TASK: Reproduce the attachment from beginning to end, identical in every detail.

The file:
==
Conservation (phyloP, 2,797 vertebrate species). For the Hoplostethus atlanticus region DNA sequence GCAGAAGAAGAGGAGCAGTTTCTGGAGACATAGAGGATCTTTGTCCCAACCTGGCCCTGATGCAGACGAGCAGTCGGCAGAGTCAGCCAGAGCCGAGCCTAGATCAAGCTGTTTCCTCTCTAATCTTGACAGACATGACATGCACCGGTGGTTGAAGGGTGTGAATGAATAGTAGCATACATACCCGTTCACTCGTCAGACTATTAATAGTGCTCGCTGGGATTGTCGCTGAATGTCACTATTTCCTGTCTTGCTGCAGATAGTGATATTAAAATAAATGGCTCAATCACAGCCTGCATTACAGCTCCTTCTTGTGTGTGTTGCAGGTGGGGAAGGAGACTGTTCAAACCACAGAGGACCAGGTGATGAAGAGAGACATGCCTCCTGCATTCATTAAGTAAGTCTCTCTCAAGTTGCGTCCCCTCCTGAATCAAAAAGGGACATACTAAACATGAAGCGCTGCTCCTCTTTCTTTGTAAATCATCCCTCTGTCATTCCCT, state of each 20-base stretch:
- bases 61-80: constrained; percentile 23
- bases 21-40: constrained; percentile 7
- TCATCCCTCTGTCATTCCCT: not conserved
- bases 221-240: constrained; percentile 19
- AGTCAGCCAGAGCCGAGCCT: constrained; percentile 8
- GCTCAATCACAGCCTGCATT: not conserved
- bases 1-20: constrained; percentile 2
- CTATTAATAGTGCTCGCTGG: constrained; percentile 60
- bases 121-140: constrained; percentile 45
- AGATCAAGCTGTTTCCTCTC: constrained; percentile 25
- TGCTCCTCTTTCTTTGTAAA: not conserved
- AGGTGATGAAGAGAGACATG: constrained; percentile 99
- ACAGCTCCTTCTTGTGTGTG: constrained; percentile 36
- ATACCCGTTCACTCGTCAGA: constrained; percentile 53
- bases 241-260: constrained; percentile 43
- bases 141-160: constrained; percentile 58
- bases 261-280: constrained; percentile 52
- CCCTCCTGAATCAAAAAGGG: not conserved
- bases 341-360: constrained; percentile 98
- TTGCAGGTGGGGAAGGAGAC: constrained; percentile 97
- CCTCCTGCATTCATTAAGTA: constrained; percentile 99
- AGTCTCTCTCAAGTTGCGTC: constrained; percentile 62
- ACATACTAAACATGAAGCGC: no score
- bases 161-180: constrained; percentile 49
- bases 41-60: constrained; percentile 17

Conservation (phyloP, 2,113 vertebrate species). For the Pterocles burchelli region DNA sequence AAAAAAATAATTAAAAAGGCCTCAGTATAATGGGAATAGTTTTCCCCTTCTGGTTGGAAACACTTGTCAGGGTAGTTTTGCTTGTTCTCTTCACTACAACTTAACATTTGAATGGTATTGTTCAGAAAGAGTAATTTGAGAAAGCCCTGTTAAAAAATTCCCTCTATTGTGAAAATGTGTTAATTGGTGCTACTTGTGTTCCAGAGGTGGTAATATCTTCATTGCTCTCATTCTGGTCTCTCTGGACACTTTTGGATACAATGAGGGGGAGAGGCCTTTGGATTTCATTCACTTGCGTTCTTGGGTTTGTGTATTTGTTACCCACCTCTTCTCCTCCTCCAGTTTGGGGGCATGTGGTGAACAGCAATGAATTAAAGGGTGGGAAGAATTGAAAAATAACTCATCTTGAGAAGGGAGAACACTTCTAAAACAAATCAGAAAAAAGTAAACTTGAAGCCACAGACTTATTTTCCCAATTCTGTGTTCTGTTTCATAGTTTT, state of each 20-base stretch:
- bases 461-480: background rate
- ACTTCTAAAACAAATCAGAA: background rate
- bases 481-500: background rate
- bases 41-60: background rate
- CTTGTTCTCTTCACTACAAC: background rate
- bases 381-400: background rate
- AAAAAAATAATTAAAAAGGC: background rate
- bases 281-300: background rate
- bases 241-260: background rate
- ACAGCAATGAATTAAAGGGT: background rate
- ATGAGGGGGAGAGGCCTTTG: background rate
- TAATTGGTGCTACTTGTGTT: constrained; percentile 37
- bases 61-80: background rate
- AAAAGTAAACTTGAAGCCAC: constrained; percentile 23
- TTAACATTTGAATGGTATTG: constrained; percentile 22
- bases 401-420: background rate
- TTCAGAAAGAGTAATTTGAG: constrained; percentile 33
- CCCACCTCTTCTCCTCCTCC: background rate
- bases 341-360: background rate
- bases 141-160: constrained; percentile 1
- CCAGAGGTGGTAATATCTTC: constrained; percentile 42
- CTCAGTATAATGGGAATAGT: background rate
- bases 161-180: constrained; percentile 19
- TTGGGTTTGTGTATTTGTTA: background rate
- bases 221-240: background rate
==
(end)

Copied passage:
Conservation (phyloP, 2,797 vertebrate species). For the Hoplostethus atlanticus region DNA sequence GCAGAAGAAGAGGAGCAGTTTCTGGAGACATAGAGGATCTTTGTCCCAACCTGGCCCTGATGCAGACGAGCAGTCGGCAGAGTCAGCCAGAGCCGAGCCTAGATCAAGCTGTTTCCTCTCTAATCTTGACAGACATGACATGCACCGGTGGTTGAAGGGTGTGAATGAATAGTAGCATACATACCCGTTCACTCGTCAGACTATTAATAGTGCTCGCTGGGATTGTCGCTGAATGTCACTATTTCCTGTCTTGCTGCAGATAGTGATATTAAAATAAATGGCTCAATCACAGCCTGCATTACAGCTCCTTCTTGTGTGTGTTGCAGGTGGGGAAGGAGACTGTTCAAACCACAGAGGACCAGGTGATGAAGAGAGACATGCCTCCTGCATTCATTAAGTAAGTCTCTCTCAAGTTGCGTCCCCTCCTGAATCAAAAAGGGACATACTAAACATGAAGCGCTGCTCCTCTTTCTTTGTAAATCATCCCTCTGTCATTCCCT, state of each 20-base stretch:
- bases 61-80: constrained; percentile 23
- bases 21-40: constrained; percentile 7
- TCATCCCTCTGTCATTCCCT: not conserved
- bases 221-240: constrained; percentile 19
- AGTCAGCCAGAGCCGAGCCT: constrained; percentile 8
- GCTCAATCACAGCCTGCATT: not conserved
- bases 1-20: constrained; percentile 2
- CTATTAATAGTGCTCGCTGG: constrained; percentile 60
- bases 121-140: constrained; percentile 45
- AGATCAAGCTGTTTCCTCTC: constrained; percentile 25
- TGCTCCTCTTTCTTTGTAAA: not conserved
- AGGTGATGAAGAGAGACATG: constrained; percentile 99
- ACAGCTCCTTCTTGTGTGTG: constrained; percentile 36
- ATACCCGTTCACTCGTCAGA: constrained; percentile 53
- bases 241-260: constrained; percentile 43
- bases 141-160: constrained; percentile 58
- bases 261-280: constrained; percentile 52
- CCCTCCTGAATCAAAAAGGG: not conserved
- bases 341-360: constrained; percentile 98
- TTGCAGGTGGGGAAGGAGAC: constrained; percentile 97
- CCTCCTGCATTCATTAAGTA: constrained; percentile 99
- AGTCTCTCTCAAGTTGCGTC: constrained; percentile 62
- ACATACTAAACATGAAGCGC: no score
- bases 161-180: constrained; percentile 49
- bases 41-60: constrained; percentile 17

Conservation (phyloP, 2,113 vertebrate species). For the Pterocles burchelli region DNA sequence AAAAAAATAATTAAAAAGGCCTCAGTATAATGGGAATAGTTTTCCCCTTCTGGTTGGAAACACTTGTCAGGGTAGTTTTGCTTGTTCTCTTCACTACAACTTAACATTTGAATGGTATTGTTCAGAAAGAGTAATTTGAGAAAGCCCTGTTAAAAAATTCCCTCTATTGTGAAAATGTGTTAATTGGTGCTACTTGTGTTCCAGAGGTGGTAATATCTTCATTGCTCTCATTCTGGTCTCTCTGGACACTTTTGGATACAATGAGGGGGAGAGGCCTTTGGATTTCATTCACTTGCGTTCTTGGGTTTGTGTATTTGTTACCCACCTCTTCTCCTCCTCCAGTTTGGGGGCATGTGGTGAACAGCAATGAATTAAAGGGTGGGAAGAATTGAAAAATAACTCATCTTGAGAAGGGAGAACACTTCTAAAACAAATCAGAAAAAAGTAAACTTGAAGCCACAGACTTATTTTCCCAATTCTGTGTTCTGTTTCATAGTTTT, state of each 20-base stretch:
- bases 461-480: background rate
- ACTTCTAAAACAAATCAGAA: background rate
- bases 481-500: background rate
- bases 41-60: background rate
- CTTGTTCTCTTCACTACAAC: background rate
- bases 381-400: background rate
- AAAAAAATAATTAAAAAGGC: background rate
- bases 281-300: background rate
- bases 241-260: background rate
- ACAGCAATGAATTAAAGGGT: background rate
- ATGAGGGGGAGAGGCCTTTG: background rate
- TAATTGGTGCTACTTGTGTT: constrained; percentile 37
- bases 61-80: background rate
- AAAAGTAAACTTGAAGCCAC: constrained; percentile 23
- TTAACATTTGAATGGTATTG: constrained; percentile 22
- bases 401-420: background rate
- TTCAGAAAGAGTAATTTGAG: constrained; percentile 33
- CCCACCTCTTCTCCTCCTCC: background rate
- bases 341-360: background rate
- bases 141-160: constrained; percentile 1
- CCAGAGGTGGTAATATCTTC: constrained; percentile 42
- CTCAGTATAATGGGAATAGT: background rate
- bases 161-180: constrained; percentile 19
- TTGGGTTTGTGTATTTGTTA: background rate
- bases 221-240: background rate